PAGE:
Workers who help move products at the outbound shipping dock also voiced frustration to HR.
“How about some fans for the palletize lanes and H wings on the outbound ship dock. We sweat too,” Richard wrote.
“That’s where we’re getting a lot of the nosebleeds and a lot of the fainting spells from people,” Miller told Status Coup about workers suffering from the heat in the outbound section of the warehouse that deals with shipping products outside of the warehouse.
There, workers have to enter extremely hot trucks for 15-20 minutes at a time.
“I’ve seen people looking a little sick and they’re being escorted somewhere,” Miller said. Making matters worse, pregnant female workers have been suffering through the sweltering conditions, experiencing severe nausea throughout the day.
In response to workers’ complaints, an Amazon spokesperson told Status Coup the company installed “climate control in our fulfillment centers, including JFK8, many years ago.” The spokesperson added that the systems provide A/C to all areas of the building, “constantly measure the temperature,” and have safety team members who “monitor temperatures on each floor individually.”
Amazon also claimed their teams have “easy access” to water and can take time off if they choose to. “Though we’re finding that many people prefer to be in our buildings because of the A/C,” the spokesperson said.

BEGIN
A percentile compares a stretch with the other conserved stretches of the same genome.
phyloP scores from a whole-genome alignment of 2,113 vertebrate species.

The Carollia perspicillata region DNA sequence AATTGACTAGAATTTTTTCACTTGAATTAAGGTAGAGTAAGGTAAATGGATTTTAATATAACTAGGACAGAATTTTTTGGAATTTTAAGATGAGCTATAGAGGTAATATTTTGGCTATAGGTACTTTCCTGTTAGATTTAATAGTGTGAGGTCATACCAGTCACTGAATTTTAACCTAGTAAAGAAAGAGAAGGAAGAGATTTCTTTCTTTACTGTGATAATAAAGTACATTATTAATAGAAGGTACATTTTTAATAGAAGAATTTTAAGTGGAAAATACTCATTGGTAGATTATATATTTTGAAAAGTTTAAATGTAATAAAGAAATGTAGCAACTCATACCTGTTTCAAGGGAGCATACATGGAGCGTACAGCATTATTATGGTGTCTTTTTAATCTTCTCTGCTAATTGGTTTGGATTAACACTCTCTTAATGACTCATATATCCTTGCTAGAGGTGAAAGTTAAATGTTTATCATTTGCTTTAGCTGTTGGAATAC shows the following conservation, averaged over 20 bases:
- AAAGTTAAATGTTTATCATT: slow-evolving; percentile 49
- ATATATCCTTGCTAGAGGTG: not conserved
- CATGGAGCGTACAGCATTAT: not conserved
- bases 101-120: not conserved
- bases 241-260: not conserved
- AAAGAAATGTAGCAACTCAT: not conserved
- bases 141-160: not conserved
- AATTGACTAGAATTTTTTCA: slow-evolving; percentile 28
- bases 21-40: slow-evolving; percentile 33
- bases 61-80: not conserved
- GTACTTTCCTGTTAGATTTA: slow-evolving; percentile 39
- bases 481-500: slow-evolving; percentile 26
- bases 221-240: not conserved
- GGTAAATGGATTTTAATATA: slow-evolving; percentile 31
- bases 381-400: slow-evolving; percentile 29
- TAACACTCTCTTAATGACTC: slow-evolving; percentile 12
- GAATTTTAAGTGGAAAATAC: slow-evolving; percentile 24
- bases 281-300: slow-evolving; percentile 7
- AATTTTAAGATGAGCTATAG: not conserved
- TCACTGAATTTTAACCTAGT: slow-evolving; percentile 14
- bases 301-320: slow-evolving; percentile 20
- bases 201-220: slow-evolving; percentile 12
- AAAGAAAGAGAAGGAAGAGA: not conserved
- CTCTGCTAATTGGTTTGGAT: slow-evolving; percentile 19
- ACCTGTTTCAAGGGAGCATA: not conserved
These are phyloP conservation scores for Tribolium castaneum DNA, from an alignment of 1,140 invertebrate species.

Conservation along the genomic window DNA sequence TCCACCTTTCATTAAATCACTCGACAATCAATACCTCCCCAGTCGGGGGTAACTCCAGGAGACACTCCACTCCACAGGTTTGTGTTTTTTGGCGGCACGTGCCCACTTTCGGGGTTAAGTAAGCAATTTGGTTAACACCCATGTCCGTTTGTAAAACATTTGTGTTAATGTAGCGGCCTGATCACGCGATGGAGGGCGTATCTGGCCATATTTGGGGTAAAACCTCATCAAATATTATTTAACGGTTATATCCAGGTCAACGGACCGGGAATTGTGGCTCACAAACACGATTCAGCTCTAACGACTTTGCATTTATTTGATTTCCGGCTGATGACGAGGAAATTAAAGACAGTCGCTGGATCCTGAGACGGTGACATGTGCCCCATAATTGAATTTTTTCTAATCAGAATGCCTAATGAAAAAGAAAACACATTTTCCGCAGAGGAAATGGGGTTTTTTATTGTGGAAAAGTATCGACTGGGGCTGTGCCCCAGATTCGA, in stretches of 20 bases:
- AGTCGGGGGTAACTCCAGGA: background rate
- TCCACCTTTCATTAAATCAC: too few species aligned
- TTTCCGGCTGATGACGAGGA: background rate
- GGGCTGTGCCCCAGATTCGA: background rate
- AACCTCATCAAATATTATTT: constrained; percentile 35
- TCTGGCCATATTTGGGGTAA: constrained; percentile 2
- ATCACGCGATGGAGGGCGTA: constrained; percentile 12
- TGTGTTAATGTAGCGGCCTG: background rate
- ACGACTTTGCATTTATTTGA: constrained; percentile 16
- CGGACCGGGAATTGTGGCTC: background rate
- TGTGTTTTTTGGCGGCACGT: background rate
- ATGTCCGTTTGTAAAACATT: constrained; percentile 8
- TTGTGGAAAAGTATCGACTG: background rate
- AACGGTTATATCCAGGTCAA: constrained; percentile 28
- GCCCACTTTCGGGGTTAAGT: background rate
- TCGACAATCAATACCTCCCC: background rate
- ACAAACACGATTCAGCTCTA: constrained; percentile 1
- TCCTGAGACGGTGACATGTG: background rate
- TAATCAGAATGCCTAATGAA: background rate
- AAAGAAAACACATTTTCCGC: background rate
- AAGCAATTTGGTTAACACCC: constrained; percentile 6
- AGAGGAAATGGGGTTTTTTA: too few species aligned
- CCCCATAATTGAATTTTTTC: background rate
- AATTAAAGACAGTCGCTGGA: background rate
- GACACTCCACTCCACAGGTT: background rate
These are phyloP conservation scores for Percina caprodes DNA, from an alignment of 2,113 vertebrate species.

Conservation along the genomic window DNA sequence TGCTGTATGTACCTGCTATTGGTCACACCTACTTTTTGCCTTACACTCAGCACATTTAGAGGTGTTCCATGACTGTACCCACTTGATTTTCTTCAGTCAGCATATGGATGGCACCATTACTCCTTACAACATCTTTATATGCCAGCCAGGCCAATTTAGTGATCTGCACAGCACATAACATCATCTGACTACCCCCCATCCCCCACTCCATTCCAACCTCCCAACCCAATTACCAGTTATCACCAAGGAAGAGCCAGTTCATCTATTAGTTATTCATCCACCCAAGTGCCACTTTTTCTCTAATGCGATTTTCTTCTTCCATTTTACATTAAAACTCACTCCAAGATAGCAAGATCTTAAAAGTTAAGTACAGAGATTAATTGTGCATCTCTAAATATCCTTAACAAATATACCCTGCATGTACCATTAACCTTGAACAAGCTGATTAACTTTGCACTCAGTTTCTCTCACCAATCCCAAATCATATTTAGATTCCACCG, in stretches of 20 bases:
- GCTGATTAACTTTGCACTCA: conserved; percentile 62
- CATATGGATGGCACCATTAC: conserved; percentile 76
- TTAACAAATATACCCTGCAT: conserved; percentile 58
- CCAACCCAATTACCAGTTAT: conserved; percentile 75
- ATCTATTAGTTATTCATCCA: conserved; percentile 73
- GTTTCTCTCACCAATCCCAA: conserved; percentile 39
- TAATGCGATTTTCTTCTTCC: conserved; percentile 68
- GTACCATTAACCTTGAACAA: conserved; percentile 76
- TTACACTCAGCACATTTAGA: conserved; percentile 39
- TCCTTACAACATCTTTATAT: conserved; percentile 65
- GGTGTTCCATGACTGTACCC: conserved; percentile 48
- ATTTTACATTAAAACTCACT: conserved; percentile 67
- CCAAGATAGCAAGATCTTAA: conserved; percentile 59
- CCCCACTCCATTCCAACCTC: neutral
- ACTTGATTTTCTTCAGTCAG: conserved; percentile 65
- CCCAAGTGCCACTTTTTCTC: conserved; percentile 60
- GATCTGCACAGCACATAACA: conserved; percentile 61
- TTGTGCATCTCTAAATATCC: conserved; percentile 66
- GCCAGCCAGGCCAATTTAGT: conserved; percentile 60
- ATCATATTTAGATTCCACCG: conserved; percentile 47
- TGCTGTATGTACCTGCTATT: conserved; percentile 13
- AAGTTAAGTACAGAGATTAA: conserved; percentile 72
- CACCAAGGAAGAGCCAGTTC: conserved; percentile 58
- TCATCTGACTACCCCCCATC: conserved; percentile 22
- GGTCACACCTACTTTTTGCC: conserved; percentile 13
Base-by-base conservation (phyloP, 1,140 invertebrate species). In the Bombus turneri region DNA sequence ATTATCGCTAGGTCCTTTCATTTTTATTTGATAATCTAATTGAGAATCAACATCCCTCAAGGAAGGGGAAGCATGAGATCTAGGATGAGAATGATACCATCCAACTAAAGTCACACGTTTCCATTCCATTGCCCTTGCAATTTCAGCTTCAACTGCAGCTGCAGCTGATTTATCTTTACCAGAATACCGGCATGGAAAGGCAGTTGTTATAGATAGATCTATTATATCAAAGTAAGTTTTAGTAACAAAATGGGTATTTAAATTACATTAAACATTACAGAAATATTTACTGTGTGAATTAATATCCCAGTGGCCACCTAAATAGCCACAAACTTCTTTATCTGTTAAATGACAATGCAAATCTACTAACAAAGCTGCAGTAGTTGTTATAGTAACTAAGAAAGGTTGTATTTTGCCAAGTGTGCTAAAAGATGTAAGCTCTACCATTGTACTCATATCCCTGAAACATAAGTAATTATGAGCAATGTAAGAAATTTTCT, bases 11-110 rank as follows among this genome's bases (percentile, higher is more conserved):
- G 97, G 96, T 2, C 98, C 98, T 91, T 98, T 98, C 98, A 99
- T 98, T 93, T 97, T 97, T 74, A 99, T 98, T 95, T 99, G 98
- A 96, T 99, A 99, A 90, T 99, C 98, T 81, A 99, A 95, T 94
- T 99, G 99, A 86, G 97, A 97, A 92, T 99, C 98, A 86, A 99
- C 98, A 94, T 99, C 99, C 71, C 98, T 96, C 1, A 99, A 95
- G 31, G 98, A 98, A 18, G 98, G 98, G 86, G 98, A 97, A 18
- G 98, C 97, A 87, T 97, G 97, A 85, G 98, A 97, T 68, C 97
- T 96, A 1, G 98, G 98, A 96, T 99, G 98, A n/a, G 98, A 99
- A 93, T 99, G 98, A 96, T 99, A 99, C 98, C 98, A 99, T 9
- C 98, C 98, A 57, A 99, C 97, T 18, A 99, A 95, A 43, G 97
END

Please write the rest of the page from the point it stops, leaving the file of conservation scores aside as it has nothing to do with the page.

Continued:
“Absolutely false,” Palmer said in response to Amazon’s claims. “How often does the safety team monitor the temperature throughout the day? They don’t specify when or how often during the week.”
Palmer also contested the company’s claim that people can take time off if they choose, pointing out the company doesn’t specify how much time workers can take.
When Status Coup pushed back on Amazon’s claims—citing several workers’ complaints as well as on the company’s digital message boards—the spokesperson didn’t respond.
In response to workers’ complaints, HR has essentially told them it’s all in their head, Miller said.
“They say there’s nothing wrong with the inside temperature, everything is fine, we checked the cooling systems on top of the roof.”
The Staten Island warehouse isn’t the only Amazon warehouse where employees are laboring through the heat.
In Kent, Washington, warehouse temperatures recently neared 90 degrees by midday, a worker told The Seattle Times, with many work stations not having functioning work fans.
Despite the unbearable heat, some departments in the Washington warehouse were running “power hours” that call for workers to increase their speed.
“I was sweating immediately,” a worker told the Times. “I’m really surprised at how ill-prepared they are, given we have known it would be this hot for a little bit now.”
Ultimately, some employees went home early as a result of the heat.
The unacceptably hot temperatures in warehouses coast to coast is happening after Amazon’s profits soared 84 percent in 2020.
During the same period workers have been fainting and being taken away on stretchers, Amazon CEO issued parting words to the company’s shareholders as he recently stepped down from his role as CEO.
Amazon is “Earth's best employer and Earth's safest place to work,” Bezos wrote.
Clearly, the workers essentially melting at their workstations strongly disagree.